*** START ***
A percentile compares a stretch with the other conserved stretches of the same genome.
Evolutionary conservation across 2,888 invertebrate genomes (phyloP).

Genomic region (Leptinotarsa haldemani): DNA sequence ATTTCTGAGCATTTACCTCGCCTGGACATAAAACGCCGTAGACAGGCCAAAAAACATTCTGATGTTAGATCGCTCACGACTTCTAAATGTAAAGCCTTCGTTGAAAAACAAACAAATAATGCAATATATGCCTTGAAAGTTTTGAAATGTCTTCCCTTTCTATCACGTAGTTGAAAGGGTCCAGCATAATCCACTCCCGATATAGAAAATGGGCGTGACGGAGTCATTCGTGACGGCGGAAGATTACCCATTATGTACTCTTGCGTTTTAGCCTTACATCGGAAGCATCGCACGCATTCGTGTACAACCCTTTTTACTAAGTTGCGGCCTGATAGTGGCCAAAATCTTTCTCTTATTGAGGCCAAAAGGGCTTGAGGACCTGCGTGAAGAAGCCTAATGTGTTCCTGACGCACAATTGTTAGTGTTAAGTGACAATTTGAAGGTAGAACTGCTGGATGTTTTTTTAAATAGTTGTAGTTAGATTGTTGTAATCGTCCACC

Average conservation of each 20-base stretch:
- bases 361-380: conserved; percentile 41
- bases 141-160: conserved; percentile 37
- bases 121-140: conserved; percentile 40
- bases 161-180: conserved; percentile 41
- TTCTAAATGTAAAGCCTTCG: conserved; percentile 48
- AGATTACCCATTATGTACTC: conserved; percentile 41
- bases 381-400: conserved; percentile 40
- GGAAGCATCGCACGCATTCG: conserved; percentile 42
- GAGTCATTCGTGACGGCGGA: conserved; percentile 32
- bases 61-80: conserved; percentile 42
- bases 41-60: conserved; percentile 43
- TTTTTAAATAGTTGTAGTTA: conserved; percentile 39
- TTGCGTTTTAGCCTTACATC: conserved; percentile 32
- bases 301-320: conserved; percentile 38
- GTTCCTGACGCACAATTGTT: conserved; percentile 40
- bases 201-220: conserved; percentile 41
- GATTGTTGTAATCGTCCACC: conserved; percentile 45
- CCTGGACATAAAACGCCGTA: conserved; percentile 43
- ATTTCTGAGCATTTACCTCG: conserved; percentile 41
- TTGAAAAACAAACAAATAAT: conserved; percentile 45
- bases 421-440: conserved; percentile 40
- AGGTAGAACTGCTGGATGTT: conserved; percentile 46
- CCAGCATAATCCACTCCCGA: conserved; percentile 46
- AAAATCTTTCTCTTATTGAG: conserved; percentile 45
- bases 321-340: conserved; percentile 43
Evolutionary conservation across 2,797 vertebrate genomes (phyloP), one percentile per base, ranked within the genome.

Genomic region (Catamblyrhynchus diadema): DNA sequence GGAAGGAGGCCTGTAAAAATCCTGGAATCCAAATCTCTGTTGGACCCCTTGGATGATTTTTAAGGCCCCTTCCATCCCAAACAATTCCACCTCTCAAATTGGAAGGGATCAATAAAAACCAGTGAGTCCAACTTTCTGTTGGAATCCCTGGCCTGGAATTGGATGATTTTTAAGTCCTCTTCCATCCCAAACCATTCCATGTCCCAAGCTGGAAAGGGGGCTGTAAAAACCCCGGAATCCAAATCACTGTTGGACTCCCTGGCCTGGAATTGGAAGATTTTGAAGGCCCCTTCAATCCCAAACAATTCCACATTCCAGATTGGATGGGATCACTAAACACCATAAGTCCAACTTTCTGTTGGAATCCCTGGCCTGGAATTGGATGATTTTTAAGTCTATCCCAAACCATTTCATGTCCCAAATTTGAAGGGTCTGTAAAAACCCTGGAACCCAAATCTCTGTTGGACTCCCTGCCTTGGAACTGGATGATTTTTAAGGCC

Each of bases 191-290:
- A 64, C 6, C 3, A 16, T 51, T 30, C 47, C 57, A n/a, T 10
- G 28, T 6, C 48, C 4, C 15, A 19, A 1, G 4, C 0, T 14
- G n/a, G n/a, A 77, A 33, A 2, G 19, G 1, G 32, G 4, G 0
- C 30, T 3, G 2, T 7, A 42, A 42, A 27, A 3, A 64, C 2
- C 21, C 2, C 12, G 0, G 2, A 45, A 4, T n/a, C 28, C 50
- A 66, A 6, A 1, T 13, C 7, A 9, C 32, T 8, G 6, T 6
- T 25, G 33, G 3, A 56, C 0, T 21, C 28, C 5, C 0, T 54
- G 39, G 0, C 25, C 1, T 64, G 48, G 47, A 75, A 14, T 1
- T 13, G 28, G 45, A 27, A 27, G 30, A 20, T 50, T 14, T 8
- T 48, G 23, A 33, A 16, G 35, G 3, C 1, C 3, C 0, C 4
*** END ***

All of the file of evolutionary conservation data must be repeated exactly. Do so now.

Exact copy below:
A percentile compares a stretch with the other conserved stretches of the same genome.
Evolutionary conservation across 2,888 invertebrate genomes (phyloP).

Genomic region (Leptinotarsa haldemani): DNA sequence ATTTCTGAGCATTTACCTCGCCTGGACATAAAACGCCGTAGACAGGCCAAAAAACATTCTGATGTTAGATCGCTCACGACTTCTAAATGTAAAGCCTTCGTTGAAAAACAAACAAATAATGCAATATATGCCTTGAAAGTTTTGAAATGTCTTCCCTTTCTATCACGTAGTTGAAAGGGTCCAGCATAATCCACTCCCGATATAGAAAATGGGCGTGACGGAGTCATTCGTGACGGCGGAAGATTACCCATTATGTACTCTTGCGTTTTAGCCTTACATCGGAAGCATCGCACGCATTCGTGTACAACCCTTTTTACTAAGTTGCGGCCTGATAGTGGCCAAAATCTTTCTCTTATTGAGGCCAAAAGGGCTTGAGGACCTGCGTGAAGAAGCCTAATGTGTTCCTGACGCACAATTGTTAGTGTTAAGTGACAATTTGAAGGTAGAACTGCTGGATGTTTTTTTAAATAGTTGTAGTTAGATTGTTGTAATCGTCCACC

Average conservation of each 20-base stretch:
- bases 361-380: conserved; percentile 41
- bases 141-160: conserved; percentile 37
- bases 121-140: conserved; percentile 40
- bases 161-180: conserved; percentile 41
- TTCTAAATGTAAAGCCTTCG: conserved; percentile 48
- AGATTACCCATTATGTACTC: conserved; percentile 41
- bases 381-400: conserved; percentile 40
- GGAAGCATCGCACGCATTCG: conserved; percentile 42
- GAGTCATTCGTGACGGCGGA: conserved; percentile 32
- bases 61-80: conserved; percentile 42
- bases 41-60: conserved; percentile 43
- TTTTTAAATAGTTGTAGTTA: conserved; percentile 39
- TTGCGTTTTAGCCTTACATC: conserved; percentile 32
- bases 301-320: conserved; percentile 38
- GTTCCTGACGCACAATTGTT: conserved; percentile 40
- bases 201-220: conserved; percentile 41
- GATTGTTGTAATCGTCCACC: conserved; percentile 45
- CCTGGACATAAAACGCCGTA: conserved; percentile 43
- ATTTCTGAGCATTTACCTCG: conserved; percentile 41
- TTGAAAAACAAACAAATAAT: conserved; percentile 45
- bases 421-440: conserved; percentile 40
- AGGTAGAACTGCTGGATGTT: conserved; percentile 46
- CCAGCATAATCCACTCCCGA: conserved; percentile 46
- AAAATCTTTCTCTTATTGAG: conserved; percentile 45
- bases 321-340: conserved; percentile 43
Evolutionary conservation across 2,797 vertebrate genomes (phyloP), one percentile per base, ranked within the genome.

Genomic region (Catamblyrhynchus diadema): DNA sequence GGAAGGAGGCCTGTAAAAATCCTGGAATCCAAATCTCTGTTGGACCCCTTGGATGATTTTTAAGGCCCCTTCCATCCCAAACAATTCCACCTCTCAAATTGGAAGGGATCAATAAAAACCAGTGAGTCCAACTTTCTGTTGGAATCCCTGGCCTGGAATTGGATGATTTTTAAGTCCTCTTCCATCCCAAACCATTCCATGTCCCAAGCTGGAAAGGGGGCTGTAAAAACCCCGGAATCCAAATCACTGTTGGACTCCCTGGCCTGGAATTGGAAGATTTTGAAGGCCCCTTCAATCCCAAACAATTCCACATTCCAGATTGGATGGGATCACTAAACACCATAAGTCCAACTTTCTGTTGGAATCCCTGGCCTGGAATTGGATGATTTTTAAGTCTATCCCAAACCATTTCATGTCCCAAATTTGAAGGGTCTGTAAAAACCCTGGAACCCAAATCTCTGTTGGACTCCCTGCCTTGGAACTGGATGATTTTTAAGGCC

Each of bases 191-290:
- A 64, C 6, C 3, A 16, T 51, T 30, C 47, C 57, A n/a, T 10
- G 28, T 6, C 48, C 4, C 15, A 19, A 1, G 4, C 0, T 14
- G n/a, G n/a, A 77, A 33, A 2, G 19, G 1, G 32, G 4, G 0
- C 30, T 3, G 2, T 7, A 42, A 42, A 27, A 3, A 64, C 2
- C 21, C 2, C 12, G 0, G 2, A 45, A 4, T n/a, C 28, C 50
- A 66, A 6, A 1, T 13, C 7, A 9, C 32, T 8, G 6, T 6
- T 25, G 33, G 3, A 56, C 0, T 21, C 28, C 5, C 0, T 54
- G 39, G 0, C 25, C 1, T 64, G 48, G 47, A 75, A 14, T 1
- T 13, G 28, G 45, A 27, A 27, G 30, A 20, T 50, T 14, T 8
- T 48, G 23, A 33, A 16, G 35, G 3, C 1, C 3, C 0, C 4